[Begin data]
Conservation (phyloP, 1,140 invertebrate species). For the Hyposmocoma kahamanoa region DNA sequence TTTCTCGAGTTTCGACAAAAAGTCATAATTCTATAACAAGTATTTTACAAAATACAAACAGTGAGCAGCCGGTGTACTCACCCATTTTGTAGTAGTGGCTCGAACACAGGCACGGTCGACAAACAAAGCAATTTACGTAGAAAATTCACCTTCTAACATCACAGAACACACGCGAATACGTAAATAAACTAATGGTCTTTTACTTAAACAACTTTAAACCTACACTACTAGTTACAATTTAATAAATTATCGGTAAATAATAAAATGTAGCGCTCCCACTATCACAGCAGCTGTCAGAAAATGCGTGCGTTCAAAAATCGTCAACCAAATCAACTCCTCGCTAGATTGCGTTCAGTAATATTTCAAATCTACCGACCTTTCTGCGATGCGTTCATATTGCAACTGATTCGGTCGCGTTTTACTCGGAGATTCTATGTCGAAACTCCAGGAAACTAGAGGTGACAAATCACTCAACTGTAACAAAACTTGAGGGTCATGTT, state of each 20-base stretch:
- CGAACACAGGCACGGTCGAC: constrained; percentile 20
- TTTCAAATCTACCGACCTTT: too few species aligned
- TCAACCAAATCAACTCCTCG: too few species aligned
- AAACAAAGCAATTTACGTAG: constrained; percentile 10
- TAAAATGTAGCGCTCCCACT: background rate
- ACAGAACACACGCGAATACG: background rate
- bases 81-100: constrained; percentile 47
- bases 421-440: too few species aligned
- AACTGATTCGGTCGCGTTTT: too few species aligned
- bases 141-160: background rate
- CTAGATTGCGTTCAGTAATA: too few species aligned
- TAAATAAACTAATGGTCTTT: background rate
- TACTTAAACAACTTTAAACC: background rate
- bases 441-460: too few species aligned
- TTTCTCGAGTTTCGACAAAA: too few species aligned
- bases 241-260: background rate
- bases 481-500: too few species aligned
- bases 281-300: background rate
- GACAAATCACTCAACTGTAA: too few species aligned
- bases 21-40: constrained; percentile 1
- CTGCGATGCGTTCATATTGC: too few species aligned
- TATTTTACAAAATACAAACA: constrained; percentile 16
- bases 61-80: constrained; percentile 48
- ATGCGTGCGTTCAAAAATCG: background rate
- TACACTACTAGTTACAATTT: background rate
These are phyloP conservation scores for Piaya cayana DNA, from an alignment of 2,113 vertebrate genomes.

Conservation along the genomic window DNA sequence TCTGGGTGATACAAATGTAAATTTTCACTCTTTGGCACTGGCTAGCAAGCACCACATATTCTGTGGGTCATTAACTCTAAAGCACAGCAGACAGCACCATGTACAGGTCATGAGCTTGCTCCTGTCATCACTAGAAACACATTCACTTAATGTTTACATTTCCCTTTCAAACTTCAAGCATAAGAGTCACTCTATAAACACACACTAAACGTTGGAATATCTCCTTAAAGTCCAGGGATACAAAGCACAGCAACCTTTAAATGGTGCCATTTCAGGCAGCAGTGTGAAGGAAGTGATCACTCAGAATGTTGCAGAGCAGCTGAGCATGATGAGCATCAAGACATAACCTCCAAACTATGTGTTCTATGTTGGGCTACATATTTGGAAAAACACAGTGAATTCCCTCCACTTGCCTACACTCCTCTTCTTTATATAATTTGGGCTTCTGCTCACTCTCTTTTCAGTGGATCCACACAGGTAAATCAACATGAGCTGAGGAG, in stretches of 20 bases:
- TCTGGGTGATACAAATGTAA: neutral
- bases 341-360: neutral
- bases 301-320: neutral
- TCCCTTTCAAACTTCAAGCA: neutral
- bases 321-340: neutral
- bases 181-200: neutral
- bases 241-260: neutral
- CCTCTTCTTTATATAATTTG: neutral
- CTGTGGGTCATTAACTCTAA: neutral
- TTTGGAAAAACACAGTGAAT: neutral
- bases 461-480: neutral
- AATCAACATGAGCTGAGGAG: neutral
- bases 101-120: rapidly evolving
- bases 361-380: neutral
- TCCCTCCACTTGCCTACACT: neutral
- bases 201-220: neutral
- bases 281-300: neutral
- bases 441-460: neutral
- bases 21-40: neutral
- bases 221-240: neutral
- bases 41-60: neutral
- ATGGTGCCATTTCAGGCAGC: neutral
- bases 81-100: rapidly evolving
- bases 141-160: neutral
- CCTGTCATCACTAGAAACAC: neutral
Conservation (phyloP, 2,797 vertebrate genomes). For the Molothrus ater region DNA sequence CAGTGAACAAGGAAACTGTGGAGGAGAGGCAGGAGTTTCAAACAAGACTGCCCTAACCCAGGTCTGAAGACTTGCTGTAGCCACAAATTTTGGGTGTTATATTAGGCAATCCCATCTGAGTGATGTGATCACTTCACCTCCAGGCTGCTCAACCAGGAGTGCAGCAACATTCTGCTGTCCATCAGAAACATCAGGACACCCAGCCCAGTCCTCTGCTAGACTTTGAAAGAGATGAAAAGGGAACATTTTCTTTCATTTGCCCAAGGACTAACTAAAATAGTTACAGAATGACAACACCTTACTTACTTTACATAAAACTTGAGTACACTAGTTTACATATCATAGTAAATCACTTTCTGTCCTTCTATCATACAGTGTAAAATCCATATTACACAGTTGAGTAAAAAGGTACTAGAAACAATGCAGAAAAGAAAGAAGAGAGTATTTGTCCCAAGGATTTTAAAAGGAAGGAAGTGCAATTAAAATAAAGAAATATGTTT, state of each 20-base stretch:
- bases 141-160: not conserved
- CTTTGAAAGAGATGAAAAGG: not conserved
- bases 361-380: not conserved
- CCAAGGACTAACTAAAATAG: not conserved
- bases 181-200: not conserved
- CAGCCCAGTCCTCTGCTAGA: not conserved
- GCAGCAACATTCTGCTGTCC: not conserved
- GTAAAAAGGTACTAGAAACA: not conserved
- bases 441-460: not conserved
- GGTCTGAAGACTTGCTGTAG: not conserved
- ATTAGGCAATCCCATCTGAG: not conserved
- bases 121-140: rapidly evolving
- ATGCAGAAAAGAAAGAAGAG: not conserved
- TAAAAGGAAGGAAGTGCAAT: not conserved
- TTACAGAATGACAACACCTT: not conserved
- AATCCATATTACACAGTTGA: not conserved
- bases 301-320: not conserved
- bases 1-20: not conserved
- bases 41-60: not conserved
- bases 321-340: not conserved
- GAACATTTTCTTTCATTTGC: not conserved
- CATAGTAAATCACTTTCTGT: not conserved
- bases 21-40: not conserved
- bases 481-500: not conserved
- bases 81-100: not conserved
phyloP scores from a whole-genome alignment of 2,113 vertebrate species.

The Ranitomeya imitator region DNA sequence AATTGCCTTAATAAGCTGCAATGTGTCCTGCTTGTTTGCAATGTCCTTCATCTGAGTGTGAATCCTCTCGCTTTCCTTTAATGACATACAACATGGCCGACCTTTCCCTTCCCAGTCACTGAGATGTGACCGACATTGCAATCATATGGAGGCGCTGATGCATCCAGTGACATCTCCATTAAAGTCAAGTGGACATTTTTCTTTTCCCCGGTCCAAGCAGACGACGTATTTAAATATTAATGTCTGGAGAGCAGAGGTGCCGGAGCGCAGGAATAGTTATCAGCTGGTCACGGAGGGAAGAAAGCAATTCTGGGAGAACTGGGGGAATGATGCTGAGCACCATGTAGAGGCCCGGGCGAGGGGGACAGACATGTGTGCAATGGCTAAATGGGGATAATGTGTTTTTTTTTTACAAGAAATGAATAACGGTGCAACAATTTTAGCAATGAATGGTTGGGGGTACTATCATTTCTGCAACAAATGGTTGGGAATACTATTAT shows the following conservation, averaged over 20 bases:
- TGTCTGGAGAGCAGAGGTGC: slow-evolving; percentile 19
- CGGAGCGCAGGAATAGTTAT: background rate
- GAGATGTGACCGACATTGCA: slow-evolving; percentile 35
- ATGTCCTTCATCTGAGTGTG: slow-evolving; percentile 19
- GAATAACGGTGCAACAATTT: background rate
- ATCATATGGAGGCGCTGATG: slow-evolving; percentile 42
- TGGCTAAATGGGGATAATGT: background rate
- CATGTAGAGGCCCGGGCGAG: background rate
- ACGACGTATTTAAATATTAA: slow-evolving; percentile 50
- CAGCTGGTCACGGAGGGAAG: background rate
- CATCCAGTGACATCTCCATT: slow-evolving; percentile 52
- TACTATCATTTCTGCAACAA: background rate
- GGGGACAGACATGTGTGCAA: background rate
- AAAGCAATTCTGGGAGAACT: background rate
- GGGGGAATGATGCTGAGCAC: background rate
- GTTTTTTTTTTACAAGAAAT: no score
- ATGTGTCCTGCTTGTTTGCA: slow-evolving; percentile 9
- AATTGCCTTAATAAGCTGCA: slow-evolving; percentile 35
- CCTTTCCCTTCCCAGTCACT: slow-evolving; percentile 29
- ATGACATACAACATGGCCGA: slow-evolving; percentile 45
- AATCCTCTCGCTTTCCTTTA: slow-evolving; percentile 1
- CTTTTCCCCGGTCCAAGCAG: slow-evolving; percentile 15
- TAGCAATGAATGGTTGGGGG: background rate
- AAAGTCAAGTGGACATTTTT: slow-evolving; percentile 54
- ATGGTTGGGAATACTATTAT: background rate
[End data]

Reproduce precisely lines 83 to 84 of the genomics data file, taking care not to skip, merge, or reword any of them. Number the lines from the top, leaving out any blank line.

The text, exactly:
- CGGAGCGCAGGAATAGTTAT: background rate
- GAGATGTGACCGACATTGCA: slow-evolving; percentile 35